Background: Early identification of subjects unaware of hypertension, diabetes and urinary abnormalities may prevent and/or reduce the onset and progression of kidney disease and ameliorate outcomes. In this study, the presence of hypertension, diabetes and urinary abnormalities was checked in subjects walking in a large square of Naples.
Methods: Data on age, habits and history of hypertension and/or diabetes were collected. Systolic and diastolic blood pressure were recorded. Protein, glucose, leukocytes and red blood cells were measured in urine.
Results: Participants numbered 698. Smoking (past or current smoking) was reported by 77%. Many of the participants with hypertension (35%) showed uncontrolled hypertension despite antihypertensive therapy. Hypertension was found for the first time in 154 subjects, and was confirmed in 28% of them afterwards; 23 participants (15% of hypertensive subjects) did not recheck blood pressure (BP) despite our summons. Proteinuria was found in 18% of new hypertensive participants. In 14 out of 17 diabetic participants without history of hypertension, hypertension was found for the first time and confirmed thereafter. Urinary abnormalities were present in more than one half of the participants, and were more prevalent in women and diabetics. Diabetics numbered 55 out of 698 subjects. In spite of therapy, glucosuria was present in almost one third of diabetics. Glucosuria was found in 6 participants with no history of diabetes (0.9% of all subjects).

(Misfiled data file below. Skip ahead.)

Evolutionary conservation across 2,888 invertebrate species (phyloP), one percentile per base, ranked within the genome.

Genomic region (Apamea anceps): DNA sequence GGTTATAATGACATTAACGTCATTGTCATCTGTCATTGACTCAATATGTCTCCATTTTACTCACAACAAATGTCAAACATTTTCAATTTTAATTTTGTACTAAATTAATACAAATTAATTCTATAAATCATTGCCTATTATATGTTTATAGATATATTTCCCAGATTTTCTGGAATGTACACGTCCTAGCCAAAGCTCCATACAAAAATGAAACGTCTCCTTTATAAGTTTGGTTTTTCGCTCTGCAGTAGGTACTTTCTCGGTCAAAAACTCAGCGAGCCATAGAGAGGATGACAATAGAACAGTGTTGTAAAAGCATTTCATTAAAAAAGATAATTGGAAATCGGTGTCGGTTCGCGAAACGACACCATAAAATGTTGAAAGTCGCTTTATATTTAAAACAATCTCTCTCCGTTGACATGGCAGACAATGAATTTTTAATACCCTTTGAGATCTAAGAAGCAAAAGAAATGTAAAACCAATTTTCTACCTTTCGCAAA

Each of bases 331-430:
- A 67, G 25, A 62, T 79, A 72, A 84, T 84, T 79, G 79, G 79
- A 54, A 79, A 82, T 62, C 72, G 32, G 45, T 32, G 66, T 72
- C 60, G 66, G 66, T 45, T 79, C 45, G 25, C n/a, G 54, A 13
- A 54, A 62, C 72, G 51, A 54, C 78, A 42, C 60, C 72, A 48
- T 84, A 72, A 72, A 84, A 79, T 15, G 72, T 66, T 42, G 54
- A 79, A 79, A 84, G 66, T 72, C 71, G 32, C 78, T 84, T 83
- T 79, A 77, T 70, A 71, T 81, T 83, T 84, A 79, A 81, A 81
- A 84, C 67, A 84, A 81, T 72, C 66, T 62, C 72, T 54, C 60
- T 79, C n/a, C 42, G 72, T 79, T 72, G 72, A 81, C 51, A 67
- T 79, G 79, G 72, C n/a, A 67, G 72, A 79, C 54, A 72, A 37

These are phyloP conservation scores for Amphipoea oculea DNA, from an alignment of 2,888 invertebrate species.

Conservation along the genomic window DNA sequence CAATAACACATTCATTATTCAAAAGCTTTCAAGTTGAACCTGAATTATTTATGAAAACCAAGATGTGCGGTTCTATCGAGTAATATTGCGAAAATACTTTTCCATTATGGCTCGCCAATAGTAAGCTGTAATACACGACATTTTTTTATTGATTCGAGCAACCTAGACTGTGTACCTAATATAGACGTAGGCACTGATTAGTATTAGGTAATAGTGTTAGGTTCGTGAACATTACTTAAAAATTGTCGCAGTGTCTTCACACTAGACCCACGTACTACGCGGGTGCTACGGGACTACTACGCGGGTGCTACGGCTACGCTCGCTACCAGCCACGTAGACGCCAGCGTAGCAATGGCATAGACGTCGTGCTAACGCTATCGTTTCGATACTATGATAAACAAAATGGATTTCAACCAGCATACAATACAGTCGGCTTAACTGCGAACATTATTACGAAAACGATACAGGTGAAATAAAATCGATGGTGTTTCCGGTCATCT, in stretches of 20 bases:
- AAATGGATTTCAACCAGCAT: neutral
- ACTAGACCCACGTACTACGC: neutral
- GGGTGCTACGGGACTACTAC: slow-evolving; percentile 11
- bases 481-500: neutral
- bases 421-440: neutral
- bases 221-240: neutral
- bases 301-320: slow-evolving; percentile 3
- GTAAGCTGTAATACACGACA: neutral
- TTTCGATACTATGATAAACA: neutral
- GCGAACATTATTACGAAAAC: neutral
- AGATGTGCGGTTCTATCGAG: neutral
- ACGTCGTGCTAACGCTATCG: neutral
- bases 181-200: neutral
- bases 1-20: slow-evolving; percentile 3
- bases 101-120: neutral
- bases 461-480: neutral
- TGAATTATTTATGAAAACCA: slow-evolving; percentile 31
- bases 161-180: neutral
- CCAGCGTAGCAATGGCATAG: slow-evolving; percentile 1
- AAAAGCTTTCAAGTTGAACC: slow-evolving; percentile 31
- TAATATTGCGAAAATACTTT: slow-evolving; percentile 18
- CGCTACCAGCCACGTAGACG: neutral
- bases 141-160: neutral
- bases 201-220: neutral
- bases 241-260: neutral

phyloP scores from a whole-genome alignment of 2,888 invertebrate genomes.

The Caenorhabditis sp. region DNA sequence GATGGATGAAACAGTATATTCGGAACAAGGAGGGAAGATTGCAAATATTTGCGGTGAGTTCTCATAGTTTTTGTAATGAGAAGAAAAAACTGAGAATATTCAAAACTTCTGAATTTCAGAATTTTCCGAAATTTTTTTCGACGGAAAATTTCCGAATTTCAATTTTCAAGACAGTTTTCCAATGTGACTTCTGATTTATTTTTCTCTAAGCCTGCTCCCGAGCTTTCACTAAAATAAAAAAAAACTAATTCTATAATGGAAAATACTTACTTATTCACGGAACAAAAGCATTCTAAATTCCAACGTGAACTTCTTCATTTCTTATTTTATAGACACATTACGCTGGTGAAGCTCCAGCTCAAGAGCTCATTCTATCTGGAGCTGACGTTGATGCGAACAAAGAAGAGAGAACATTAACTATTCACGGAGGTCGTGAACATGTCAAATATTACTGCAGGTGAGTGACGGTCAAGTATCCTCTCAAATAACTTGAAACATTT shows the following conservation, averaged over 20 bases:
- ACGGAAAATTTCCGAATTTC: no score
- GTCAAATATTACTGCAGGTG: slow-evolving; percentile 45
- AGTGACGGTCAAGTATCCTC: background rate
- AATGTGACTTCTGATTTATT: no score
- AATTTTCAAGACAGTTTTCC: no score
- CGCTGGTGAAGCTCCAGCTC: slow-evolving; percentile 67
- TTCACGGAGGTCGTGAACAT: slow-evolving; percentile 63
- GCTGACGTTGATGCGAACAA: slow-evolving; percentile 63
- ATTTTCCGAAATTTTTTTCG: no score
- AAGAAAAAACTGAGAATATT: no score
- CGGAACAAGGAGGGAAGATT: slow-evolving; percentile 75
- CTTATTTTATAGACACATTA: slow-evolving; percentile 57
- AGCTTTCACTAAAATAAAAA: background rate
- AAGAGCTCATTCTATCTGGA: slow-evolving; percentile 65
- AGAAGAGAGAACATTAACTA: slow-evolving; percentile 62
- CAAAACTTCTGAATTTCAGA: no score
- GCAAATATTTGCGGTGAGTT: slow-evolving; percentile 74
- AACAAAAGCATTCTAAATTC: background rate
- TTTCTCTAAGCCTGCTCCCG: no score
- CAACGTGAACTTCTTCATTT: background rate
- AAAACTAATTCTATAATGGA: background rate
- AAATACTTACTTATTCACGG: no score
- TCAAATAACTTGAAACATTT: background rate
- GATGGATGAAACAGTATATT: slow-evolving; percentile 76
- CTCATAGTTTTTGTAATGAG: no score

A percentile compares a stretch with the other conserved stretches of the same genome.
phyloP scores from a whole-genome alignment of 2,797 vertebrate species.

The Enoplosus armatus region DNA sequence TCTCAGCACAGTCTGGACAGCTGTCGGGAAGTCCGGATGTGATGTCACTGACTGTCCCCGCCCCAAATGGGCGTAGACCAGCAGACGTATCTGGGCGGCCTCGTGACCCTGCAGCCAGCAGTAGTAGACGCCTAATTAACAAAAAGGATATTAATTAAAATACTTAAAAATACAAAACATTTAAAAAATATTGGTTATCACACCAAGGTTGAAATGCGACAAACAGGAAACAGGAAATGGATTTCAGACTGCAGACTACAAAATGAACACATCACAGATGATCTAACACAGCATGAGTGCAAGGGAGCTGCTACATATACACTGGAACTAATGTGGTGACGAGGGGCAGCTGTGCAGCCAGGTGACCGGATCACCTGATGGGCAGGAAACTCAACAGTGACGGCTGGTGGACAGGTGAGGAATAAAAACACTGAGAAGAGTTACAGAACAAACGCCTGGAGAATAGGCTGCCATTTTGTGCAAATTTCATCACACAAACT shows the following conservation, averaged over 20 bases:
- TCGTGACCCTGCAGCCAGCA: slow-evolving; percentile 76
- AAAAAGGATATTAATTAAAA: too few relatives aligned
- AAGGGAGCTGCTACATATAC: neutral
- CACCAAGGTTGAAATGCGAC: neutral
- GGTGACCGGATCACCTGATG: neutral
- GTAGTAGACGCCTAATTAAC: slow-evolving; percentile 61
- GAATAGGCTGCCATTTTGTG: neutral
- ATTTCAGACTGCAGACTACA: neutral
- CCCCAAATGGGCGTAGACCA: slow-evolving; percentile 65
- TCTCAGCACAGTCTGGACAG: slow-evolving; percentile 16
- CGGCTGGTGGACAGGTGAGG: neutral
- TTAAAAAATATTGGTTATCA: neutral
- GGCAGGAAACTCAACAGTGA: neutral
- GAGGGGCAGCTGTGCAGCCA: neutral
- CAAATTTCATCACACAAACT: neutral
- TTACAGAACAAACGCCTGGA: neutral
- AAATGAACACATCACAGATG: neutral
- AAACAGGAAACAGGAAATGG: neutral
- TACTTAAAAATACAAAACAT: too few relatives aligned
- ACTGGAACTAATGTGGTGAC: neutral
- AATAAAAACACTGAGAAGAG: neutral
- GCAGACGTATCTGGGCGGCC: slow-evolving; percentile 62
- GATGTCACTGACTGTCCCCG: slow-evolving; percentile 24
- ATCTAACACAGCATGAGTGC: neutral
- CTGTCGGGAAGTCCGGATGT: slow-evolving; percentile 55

Conclusions: These data demonstrate that (a) many persons with hypertension are not aware of it; (b) control of hypertension is inadequate in most treated hypertensive patients and even worse in diabetics; (c) urinary abnormalities are frequently present in otherwise healthy subjects; (d) projects with the aim of raising awareness of hypertension, urinary abnormalities and diabetes in out-clinic subjects should be supported; (e) the use of a transportable clinic parked in residential areas of cities appears a suitable way for promoting evaluation of BP and urine test in subjects unaware of disease.